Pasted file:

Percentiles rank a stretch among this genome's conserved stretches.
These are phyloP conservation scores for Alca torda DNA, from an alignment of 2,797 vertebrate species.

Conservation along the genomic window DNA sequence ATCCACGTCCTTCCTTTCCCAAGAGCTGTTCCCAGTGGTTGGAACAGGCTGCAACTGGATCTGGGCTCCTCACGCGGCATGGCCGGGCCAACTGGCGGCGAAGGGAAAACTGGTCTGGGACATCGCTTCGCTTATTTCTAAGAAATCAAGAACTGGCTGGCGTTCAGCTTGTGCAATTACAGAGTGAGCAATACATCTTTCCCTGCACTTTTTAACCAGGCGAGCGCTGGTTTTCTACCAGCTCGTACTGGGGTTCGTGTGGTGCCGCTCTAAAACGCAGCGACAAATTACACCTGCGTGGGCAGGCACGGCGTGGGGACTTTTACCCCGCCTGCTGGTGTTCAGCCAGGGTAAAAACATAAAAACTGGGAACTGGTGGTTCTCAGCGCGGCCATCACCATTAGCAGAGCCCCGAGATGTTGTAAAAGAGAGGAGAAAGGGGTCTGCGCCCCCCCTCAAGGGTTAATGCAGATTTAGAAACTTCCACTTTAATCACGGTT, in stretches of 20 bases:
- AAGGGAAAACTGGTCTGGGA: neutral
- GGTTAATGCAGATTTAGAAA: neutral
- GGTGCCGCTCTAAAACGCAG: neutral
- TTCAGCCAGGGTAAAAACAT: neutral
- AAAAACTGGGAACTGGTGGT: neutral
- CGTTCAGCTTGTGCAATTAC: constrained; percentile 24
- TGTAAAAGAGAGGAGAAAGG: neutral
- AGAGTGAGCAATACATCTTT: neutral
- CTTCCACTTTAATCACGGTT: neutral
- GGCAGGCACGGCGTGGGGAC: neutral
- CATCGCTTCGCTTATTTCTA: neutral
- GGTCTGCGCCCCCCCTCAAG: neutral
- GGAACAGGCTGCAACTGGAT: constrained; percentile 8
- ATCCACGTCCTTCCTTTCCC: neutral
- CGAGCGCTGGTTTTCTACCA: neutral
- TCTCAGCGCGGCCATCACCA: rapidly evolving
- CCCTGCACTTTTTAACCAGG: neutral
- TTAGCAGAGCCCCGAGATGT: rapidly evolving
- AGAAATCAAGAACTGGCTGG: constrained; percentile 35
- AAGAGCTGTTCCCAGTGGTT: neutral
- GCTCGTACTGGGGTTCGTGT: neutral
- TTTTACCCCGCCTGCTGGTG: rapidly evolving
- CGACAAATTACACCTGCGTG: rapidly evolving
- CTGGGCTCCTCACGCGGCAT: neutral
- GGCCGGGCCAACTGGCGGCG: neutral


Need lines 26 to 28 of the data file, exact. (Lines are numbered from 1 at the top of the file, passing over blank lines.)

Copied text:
- CGACAAATTACACCTGCGTG: rapidly evolving
- CTGGGCTCCTCACGCGGCAT: neutral
- GGCCGGGCCAACTGGCGGCG: neutral